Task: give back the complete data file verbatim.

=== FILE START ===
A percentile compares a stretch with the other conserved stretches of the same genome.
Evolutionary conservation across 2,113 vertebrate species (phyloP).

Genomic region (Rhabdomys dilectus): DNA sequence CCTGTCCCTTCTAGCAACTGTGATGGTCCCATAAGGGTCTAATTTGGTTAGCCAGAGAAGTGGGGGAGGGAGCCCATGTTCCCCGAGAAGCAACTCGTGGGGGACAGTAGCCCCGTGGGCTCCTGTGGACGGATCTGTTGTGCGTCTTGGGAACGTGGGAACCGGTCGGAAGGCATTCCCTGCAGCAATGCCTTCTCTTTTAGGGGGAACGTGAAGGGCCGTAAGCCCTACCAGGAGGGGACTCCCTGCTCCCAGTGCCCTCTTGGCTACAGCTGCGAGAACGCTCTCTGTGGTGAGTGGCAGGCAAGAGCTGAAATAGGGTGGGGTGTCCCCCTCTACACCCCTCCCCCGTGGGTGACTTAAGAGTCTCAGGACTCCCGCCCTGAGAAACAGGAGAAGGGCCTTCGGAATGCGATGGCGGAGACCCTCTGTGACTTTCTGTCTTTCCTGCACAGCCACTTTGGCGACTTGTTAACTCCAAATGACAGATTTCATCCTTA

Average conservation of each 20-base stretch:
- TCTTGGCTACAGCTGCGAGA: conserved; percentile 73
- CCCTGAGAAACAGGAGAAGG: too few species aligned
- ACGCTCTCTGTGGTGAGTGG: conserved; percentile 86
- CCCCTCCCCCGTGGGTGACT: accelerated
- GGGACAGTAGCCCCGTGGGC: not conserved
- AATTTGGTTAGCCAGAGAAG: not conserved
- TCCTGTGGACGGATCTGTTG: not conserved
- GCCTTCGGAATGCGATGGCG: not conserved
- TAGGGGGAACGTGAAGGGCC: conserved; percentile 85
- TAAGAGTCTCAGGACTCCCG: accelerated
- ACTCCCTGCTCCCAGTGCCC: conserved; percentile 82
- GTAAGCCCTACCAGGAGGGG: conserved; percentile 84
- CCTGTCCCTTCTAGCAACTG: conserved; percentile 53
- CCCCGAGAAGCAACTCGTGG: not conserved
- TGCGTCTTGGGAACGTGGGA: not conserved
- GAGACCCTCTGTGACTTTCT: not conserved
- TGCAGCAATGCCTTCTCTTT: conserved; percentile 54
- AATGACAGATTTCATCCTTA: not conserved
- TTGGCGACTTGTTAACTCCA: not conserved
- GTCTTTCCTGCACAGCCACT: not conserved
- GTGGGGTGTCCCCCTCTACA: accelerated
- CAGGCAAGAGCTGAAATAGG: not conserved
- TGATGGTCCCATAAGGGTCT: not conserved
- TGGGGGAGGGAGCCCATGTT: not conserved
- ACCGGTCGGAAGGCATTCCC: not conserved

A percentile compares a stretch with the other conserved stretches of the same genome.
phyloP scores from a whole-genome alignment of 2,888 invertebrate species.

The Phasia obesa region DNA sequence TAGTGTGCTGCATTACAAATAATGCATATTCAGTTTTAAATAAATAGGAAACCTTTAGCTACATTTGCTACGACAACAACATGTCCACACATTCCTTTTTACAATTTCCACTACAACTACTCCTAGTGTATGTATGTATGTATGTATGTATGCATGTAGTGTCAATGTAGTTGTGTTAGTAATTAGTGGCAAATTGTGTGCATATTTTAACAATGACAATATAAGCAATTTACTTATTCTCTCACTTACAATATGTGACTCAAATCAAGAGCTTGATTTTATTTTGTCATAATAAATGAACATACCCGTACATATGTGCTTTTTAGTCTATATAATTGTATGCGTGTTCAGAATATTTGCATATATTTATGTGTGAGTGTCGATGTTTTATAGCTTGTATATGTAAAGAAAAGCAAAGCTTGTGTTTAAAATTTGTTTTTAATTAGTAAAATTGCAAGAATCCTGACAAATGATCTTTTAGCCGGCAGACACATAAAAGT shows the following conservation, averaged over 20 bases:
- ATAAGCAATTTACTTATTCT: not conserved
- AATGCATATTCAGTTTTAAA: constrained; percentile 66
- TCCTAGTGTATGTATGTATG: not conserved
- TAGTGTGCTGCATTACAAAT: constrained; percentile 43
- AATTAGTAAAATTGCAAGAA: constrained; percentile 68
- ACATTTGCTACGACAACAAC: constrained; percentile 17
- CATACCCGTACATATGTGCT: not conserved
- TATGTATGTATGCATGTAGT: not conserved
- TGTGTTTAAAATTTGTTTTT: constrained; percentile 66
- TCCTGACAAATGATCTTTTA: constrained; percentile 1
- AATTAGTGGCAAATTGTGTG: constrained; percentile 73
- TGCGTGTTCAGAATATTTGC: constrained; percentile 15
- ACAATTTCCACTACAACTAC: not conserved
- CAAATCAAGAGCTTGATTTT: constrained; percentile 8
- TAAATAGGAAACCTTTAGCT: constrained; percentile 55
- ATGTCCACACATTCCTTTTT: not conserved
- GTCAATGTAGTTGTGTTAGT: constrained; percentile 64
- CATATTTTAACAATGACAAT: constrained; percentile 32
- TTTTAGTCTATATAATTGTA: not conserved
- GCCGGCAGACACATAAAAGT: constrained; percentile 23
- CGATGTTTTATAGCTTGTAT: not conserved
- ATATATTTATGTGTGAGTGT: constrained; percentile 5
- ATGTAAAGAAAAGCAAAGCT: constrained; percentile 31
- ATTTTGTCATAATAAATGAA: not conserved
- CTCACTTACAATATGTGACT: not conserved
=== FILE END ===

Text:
A percentile compares a stretch with the other conserved stretches of the same genome.
Evolutionary conservation across 2,113 vertebrate species (phyloP).

Genomic region (Rhabdomys dilectus): DNA sequence CCTGTCCCTTCTAGCAACTGTGATGGTCCCATAAGGGTCTAATTTGGTTAGCCAGAGAAGTGGGGGAGGGAGCCCATGTTCCCCGAGAAGCAACTCGTGGGGGACAGTAGCCCCGTGGGCTCCTGTGGACGGATCTGTTGTGCGTCTTGGGAACGTGGGAACCGGTCGGAAGGCATTCCCTGCAGCAATGCCTTCTCTTTTAGGGGGAACGTGAAGGGCCGTAAGCCCTACCAGGAGGGGACTCCCTGCTCCCAGTGCCCTCTTGGCTACAGCTGCGAGAACGCTCTCTGTGGTGAGTGGCAGGCAAGAGCTGAAATAGGGTGGGGTGTCCCCCTCTACACCCCTCCCCCGTGGGTGACTTAAGAGTCTCAGGACTCCCGCCCTGAGAAACAGGAGAAGGGCCTTCGGAATGCGATGGCGGAGACCCTCTGTGACTTTCTGTCTTTCCTGCACAGCCACTTTGGCGACTTGTTAACTCCAAATGACAGATTTCATCCTTA

Average conservation of each 20-base stretch:
- TCTTGGCTACAGCTGCGAGA: conserved; percentile 73
- CCCTGAGAAACAGGAGAAGG: too few species aligned
- ACGCTCTCTGTGGTGAGTGG: conserved; percentile 86
- CCCCTCCCCCGTGGGTGACT: accelerated
- GGGACAGTAGCCCCGTGGGC: not conserved
- AATTTGGTTAGCCAGAGAAG: not conserved
- TCCTGTGGACGGATCTGTTG: not conserved
- GCCTTCGGAATGCGATGGCG: not conserved
- TAGGGGGAACGTGAAGGGCC: conserved; percentile 85
- TAAGAGTCTCAGGACTCCCG: accelerated
- ACTCCCTGCTCCCAGTGCCC: conserved; percentile 82
- GTAAGCCCTACCAGGAGGGG: conserved; percentile 84
- CCTGTCCCTTCTAGCAACTG: conserved; percentile 53
- CCCCGAGAAGCAACTCGTGG: not conserved
- TGCGTCTTGGGAACGTGGGA: not conserved
- GAGACCCTCTGTGACTTTCT: not conserved
- TGCAGCAATGCCTTCTCTTT: conserved; percentile 54
- AATGACAGATTTCATCCTTA: not conserved
- TTGGCGACTTGTTAACTCCA: not conserved
- GTCTTTCCTGCACAGCCACT: not conserved
- GTGGGGTGTCCCCCTCTACA: accelerated
- CAGGCAAGAGCTGAAATAGG: not conserved
- TGATGGTCCCATAAGGGTCT: not conserved
- TGGGGGAGGGAGCCCATGTT: not conserved
- ACCGGTCGGAAGGCATTCCC: not conserved

A percentile compares a stretch with the other conserved stretches of the same genome.
phyloP scores from a whole-genome alignment of 2,888 invertebrate species.

The Phasia obesa region DNA sequence TAGTGTGCTGCATTACAAATAATGCATATTCAGTTTTAAATAAATAGGAAACCTTTAGCTACATTTGCTACGACAACAACATGTCCACACATTCCTTTTTACAATTTCCACTACAACTACTCCTAGTGTATGTATGTATGTATGTATGTATGCATGTAGTGTCAATGTAGTTGTGTTAGTAATTAGTGGCAAATTGTGTGCATATTTTAACAATGACAATATAAGCAATTTACTTATTCTCTCACTTACAATATGTGACTCAAATCAAGAGCTTGATTTTATTTTGTCATAATAAATGAACATACCCGTACATATGTGCTTTTTAGTCTATATAATTGTATGCGTGTTCAGAATATTTGCATATATTTATGTGTGAGTGTCGATGTTTTATAGCTTGTATATGTAAAGAAAAGCAAAGCTTGTGTTTAAAATTTGTTTTTAATTAGTAAAATTGCAAGAATCCTGACAAATGATCTTTTAGCCGGCAGACACATAAAAGT shows the following conservation, averaged over 20 bases:
- ATAAGCAATTTACTTATTCT: not conserved
- AATGCATATTCAGTTTTAAA: constrained; percentile 66
- TCCTAGTGTATGTATGTATG: not conserved
- TAGTGTGCTGCATTACAAAT: constrained; percentile 43
- AATTAGTAAAATTGCAAGAA: constrained; percentile 68
- ACATTTGCTACGACAACAAC: constrained; percentile 17
- CATACCCGTACATATGTGCT: not conserved
- TATGTATGTATGCATGTAGT: not conserved
- TGTGTTTAAAATTTGTTTTT: constrained; percentile 66
- TCCTGACAAATGATCTTTTA: constrained; percentile 1
- AATTAGTGGCAAATTGTGTG: constrained; percentile 73
- TGCGTGTTCAGAATATTTGC: constrained; percentile 15
- ACAATTTCCACTACAACTAC: not conserved
- CAAATCAAGAGCTTGATTTT: constrained; percentile 8
- TAAATAGGAAACCTTTAGCT: constrained; percentile 55
- ATGTCCACACATTCCTTTTT: not conserved
- GTCAATGTAGTTGTGTTAGT: constrained; percentile 64
- CATATTTTAACAATGACAAT: constrained; percentile 32
- TTTTAGTCTATATAATTGTA: not conserved
- GCCGGCAGACACATAAAAGT: constrained; percentile 23
- CGATGTTTTATAGCTTGTAT: not conserved
- ATATATTTATGTGTGAGTGT: constrained; percentile 5
- ATGTAAAGAAAAGCAAAGCT: constrained; percentile 31
- ATTTTGTCATAATAAATGAA: not conserved
- CTCACTTACAATATGTGACT: not conserved